Oral Surgery, Oral Medicine, Oral Pathology, Oral Radiology, and Endodontology
Original Item ID
Post-irradiation sarcoma is a well-defined complication of radiation therapy, yet few reports document such lesions in the head and neck. A 30-year-old man presented for evaluation of an expansile lesion of the left posterior maxilla. His medical history was significant for a childhood ocular malignancy - unilateral retinoblastoma - which was treated with a combination of surgical enucleation of the eye and external beam radiation therapy. Biopsy of his maxillary lesion revealed a spindle cell malignancy that was morphologically and immunohistochemically consistent with a diagnosis of leiomyosarcoma. Further investigation into the case revealed that the patient had three children, every one of whom developed unilateral retinoblastoma in infancy. Compared to the more frequent presentation of bilateral tumors in hereditary cases of retinoblastoma, such cases of heritable unilateral retinoblastoma are exceptional. Importantly, heritable forms of retinoblastoma confer a significant risk for development of second primary cancers, necessitating long-term clinical follow-up in these patients.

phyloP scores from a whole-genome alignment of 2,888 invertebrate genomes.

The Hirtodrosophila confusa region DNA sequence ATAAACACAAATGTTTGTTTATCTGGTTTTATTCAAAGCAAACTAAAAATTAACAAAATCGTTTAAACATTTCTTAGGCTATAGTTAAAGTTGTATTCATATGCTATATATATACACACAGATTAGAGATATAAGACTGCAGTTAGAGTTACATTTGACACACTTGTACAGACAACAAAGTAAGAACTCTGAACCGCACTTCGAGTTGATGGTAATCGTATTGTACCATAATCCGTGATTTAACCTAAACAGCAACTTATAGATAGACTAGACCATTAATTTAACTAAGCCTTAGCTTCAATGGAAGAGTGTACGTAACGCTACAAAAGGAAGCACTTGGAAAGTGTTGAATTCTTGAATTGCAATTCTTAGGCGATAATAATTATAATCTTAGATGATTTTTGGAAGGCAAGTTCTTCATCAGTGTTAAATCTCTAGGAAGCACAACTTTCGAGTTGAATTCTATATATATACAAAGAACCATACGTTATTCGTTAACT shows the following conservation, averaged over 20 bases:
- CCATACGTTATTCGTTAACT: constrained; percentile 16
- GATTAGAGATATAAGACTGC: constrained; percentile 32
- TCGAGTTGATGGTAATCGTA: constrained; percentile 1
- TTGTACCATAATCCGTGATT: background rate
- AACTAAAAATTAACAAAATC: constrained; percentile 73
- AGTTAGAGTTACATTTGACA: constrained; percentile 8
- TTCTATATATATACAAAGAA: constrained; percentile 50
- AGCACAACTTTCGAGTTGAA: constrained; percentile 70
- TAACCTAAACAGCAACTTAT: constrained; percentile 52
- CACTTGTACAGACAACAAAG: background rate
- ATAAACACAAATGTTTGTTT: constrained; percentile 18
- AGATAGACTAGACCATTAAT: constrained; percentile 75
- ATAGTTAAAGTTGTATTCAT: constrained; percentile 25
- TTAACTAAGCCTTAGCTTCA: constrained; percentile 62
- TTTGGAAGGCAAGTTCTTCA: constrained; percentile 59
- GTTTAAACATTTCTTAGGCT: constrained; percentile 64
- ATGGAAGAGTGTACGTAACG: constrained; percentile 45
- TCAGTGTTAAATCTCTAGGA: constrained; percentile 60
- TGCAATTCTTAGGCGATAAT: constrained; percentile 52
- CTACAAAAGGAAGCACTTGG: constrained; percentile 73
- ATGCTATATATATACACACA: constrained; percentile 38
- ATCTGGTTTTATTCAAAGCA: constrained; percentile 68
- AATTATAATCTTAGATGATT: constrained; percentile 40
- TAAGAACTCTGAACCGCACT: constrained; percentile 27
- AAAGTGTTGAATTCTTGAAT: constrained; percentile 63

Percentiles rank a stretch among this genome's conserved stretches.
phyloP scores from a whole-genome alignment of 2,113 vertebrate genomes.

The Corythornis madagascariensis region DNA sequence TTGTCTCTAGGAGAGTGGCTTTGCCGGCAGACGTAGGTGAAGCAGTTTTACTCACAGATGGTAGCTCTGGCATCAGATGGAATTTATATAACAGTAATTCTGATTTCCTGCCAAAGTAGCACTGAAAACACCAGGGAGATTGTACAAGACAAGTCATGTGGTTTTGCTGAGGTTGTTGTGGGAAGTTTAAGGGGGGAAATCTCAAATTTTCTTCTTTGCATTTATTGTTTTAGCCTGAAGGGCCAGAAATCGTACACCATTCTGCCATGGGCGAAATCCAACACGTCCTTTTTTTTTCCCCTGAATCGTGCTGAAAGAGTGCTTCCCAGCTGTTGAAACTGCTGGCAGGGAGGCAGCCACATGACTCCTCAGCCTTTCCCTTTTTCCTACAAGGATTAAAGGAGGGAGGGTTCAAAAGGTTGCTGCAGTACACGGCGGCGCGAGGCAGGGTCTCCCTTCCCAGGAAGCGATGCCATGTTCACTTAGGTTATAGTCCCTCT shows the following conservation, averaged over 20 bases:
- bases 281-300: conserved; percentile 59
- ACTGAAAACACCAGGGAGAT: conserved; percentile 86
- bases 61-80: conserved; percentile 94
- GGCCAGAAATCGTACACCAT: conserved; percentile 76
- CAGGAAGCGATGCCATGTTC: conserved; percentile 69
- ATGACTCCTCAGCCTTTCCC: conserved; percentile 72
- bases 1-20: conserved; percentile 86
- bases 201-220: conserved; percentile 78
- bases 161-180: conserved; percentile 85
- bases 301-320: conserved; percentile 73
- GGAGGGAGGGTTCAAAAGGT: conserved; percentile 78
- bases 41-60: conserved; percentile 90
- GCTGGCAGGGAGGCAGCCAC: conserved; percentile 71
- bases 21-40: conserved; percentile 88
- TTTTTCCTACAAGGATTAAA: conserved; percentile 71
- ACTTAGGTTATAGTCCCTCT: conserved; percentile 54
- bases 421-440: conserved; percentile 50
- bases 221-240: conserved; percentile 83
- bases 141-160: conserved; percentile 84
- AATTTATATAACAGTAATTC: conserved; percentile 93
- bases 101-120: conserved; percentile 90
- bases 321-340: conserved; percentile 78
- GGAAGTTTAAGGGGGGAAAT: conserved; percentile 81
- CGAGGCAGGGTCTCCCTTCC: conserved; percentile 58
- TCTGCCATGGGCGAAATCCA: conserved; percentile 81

Sedghizadeh, Parish P.; Angiero, Francesca; Allen, Carl M.; Kalmar, John R.; Rawal, Yeshwant B.; and Albright, Eric A., "Post-irradiation Leiomyosarcoma of the Maxilla: Report of a case in a Patient with Prior Radiation Treatment for Retinoblastoma" (2004). School of Dentistry Faculty Research and Publications. 540.
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